Thursday, January 31, 2013

Insomnia.... Heart Attack

I thought this was an interesting Norwegian population study from Circulation: Journal of the American Heart Association, Oct 2011. In it, they simply did a chart review of men and women, 52 thousand of them and tried to see if there was an increased amount of heart attacks in those that don't sleep well.

They followed these people over 11.6 years worth of medical charting.
2,368 heart attacks were noted.

They split the population sleep complaints up into three groups:

1. Patients who don't fall asleep quickly (sleep onset insomnia).

2. Patients who don't stay asleep well (sleep maintenance insomnia).

3. And patients who just don't feel subjectively like they got a good night's sleep the next day for no obvious reason they are aware of... (nonrestorative sleep).

And they compared these groups to other patients who had no such sleep complaints in their charts.

1. Those who commonly couldn't fall sleep quickly at the beginning of the night were 45% more likely to have a heart attack than their counterparts without sleep onset insomnia.

2. Those who commonly couldn't stay asleep well were 30% more likely to have a heart attack than their counterparts without sleep mantenance insomnia.

3. Those who complained of nonrestorative sleep the next morning were 27% more likely to have a heart attack than their counterparts who didn't complain of nonrestorative sleep.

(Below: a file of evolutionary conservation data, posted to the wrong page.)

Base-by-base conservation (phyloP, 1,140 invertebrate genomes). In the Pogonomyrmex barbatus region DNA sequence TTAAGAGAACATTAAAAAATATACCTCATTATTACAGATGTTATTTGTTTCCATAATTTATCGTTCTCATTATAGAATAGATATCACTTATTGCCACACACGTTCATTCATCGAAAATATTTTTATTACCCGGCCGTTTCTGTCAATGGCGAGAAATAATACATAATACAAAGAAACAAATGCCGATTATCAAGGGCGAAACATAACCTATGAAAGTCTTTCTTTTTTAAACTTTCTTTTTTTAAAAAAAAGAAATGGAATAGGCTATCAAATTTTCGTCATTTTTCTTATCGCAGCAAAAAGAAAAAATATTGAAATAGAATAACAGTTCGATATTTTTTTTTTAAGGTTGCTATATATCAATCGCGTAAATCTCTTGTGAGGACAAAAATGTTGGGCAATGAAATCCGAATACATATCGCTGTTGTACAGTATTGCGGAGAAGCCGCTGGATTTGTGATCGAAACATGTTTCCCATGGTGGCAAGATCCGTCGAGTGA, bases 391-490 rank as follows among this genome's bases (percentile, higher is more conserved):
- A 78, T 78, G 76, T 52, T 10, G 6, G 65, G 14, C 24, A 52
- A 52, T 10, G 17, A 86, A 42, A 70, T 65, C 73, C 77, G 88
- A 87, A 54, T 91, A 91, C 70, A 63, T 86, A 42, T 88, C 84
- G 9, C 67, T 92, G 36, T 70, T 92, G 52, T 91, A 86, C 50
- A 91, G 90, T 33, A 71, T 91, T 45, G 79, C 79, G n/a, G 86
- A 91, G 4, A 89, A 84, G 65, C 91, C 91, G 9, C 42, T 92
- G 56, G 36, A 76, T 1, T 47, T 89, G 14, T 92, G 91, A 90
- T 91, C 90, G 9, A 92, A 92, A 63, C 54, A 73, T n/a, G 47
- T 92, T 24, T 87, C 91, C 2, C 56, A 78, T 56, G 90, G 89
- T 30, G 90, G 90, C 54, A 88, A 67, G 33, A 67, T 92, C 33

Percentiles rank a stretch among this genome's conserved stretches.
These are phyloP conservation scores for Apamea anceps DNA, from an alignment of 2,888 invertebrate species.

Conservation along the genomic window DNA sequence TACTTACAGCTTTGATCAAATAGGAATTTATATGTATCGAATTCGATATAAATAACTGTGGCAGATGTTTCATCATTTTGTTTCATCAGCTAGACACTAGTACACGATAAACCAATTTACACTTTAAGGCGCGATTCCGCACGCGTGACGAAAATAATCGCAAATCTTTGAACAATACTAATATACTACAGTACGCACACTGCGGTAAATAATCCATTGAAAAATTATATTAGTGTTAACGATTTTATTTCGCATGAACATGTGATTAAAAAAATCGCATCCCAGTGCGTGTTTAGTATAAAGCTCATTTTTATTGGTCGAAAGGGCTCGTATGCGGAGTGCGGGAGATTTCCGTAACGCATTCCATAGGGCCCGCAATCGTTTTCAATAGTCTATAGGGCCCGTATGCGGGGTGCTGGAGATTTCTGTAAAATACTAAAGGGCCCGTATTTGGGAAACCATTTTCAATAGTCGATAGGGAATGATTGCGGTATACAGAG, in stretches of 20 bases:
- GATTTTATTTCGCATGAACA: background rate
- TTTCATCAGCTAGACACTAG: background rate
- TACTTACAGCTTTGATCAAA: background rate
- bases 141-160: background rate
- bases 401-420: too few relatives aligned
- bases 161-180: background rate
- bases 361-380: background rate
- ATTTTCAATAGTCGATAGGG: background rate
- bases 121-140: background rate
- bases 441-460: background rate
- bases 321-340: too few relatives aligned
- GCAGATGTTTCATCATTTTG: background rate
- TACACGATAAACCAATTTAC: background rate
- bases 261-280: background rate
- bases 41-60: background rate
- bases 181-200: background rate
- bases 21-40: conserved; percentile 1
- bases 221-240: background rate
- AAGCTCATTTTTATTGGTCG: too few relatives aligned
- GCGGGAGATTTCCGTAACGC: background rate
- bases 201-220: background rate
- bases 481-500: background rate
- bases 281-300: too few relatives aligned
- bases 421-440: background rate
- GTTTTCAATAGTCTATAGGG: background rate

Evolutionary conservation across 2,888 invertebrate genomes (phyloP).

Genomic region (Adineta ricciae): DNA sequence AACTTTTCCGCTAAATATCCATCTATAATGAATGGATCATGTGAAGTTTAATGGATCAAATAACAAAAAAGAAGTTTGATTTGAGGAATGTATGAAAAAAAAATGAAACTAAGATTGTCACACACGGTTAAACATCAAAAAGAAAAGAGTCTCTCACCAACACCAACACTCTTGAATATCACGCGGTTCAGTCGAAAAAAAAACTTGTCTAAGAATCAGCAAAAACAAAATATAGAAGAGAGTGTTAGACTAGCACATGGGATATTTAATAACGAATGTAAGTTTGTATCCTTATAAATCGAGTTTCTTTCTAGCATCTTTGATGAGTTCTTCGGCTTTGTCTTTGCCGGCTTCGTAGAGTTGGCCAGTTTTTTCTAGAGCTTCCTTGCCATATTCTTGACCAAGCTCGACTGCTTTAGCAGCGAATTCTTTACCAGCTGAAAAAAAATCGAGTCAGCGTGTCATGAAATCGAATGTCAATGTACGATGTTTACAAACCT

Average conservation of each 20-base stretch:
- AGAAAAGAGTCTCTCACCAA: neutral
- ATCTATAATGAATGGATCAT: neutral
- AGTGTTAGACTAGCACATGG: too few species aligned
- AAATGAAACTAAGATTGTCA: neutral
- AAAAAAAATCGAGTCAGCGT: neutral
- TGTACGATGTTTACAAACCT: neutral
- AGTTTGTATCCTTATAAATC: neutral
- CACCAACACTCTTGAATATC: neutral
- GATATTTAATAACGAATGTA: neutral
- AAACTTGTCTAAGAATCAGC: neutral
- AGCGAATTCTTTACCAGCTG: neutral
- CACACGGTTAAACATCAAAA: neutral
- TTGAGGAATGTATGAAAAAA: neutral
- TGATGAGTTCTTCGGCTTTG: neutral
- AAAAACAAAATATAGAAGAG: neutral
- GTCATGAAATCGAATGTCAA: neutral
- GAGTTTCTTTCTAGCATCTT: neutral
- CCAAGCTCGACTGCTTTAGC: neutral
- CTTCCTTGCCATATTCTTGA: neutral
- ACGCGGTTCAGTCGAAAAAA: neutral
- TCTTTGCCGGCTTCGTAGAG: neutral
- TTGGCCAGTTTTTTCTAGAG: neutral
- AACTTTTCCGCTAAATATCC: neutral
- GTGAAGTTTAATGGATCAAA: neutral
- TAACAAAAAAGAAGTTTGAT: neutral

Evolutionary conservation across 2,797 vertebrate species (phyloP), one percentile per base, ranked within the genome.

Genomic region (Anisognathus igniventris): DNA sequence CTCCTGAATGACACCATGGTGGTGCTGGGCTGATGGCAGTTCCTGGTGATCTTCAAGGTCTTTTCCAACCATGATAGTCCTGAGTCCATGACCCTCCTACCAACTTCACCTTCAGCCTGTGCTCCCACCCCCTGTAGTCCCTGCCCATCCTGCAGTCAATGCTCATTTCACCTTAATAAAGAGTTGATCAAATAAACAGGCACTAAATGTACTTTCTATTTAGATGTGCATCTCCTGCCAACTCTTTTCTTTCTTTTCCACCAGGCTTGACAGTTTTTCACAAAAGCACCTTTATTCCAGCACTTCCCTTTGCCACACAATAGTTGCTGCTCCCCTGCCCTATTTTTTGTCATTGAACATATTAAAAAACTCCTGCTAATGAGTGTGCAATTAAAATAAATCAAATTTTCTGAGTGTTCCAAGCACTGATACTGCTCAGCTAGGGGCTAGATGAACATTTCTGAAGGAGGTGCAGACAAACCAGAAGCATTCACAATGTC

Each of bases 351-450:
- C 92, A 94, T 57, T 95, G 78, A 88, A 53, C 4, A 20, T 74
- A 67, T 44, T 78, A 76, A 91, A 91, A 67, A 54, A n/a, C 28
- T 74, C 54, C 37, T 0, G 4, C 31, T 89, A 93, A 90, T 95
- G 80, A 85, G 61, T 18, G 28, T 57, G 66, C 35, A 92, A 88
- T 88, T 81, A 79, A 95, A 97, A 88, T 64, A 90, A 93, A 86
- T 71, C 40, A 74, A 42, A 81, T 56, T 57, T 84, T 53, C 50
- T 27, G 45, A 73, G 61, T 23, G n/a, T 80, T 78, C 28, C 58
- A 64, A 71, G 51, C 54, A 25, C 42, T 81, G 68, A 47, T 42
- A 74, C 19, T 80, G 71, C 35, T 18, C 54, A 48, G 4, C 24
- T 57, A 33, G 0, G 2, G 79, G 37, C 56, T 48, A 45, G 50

Interestingly, while the onset and mantenance insomnia had to be a complaint of almost every night, the nonrestorative complaint only had to be only 2 of 7 nights to see that connection to heart attacks.

That being said, let's point out some weaknesses:
-What sleep problems lead to poor sleep quality and insomnia are not addressed? The problem is likely not only the lack of sleep or quality sleep but perhaps some sleep disorder as a unifying cause of both poor sleep AND heart attacks.
-No sleep studies on any of these patients were done, or at least, not reviewed if done.
-Also, no correlate to timing of the heart attack (nighttime versus early morning versus midday) were made and might have direct relevance.
-Is this Norwegian group relevant to people at lower lattitudes with different risks of heart disease and perhaps a different prevalence of sleep disorders which might interfere with sleep quality?



The likely moral of the story is supported in a growing body of studies:
Not just sleep itself, but quality sleep is needed for your heart and vasculature to "rest" during sleep (your heart never truly "rests") or at least somehow reorient itself biochemically or mechanically for the rigors of the next day. When you don't get sleep or quality sleep, your heart is ALSO paying the price (I would argue ALL organ systems are paying the price in one way or another).



Another VERY IMPORTANT point is that the answer is MOST ASSUREDLY NOT just more sleep medication. In this study, the actual cause of WHY people had insomnia or nonrestorative sleep was not addressed, so masking it with a sleep medication will likely not fix the fact that it's not just sleep, but quality and restorative sleep that is needed.

Sleep medications do not fix a vast majority of the known sleep disorders, and should really be used only to augment therapies for sleep disorders leading to insomnia--- the underlying cause still has to be addressed.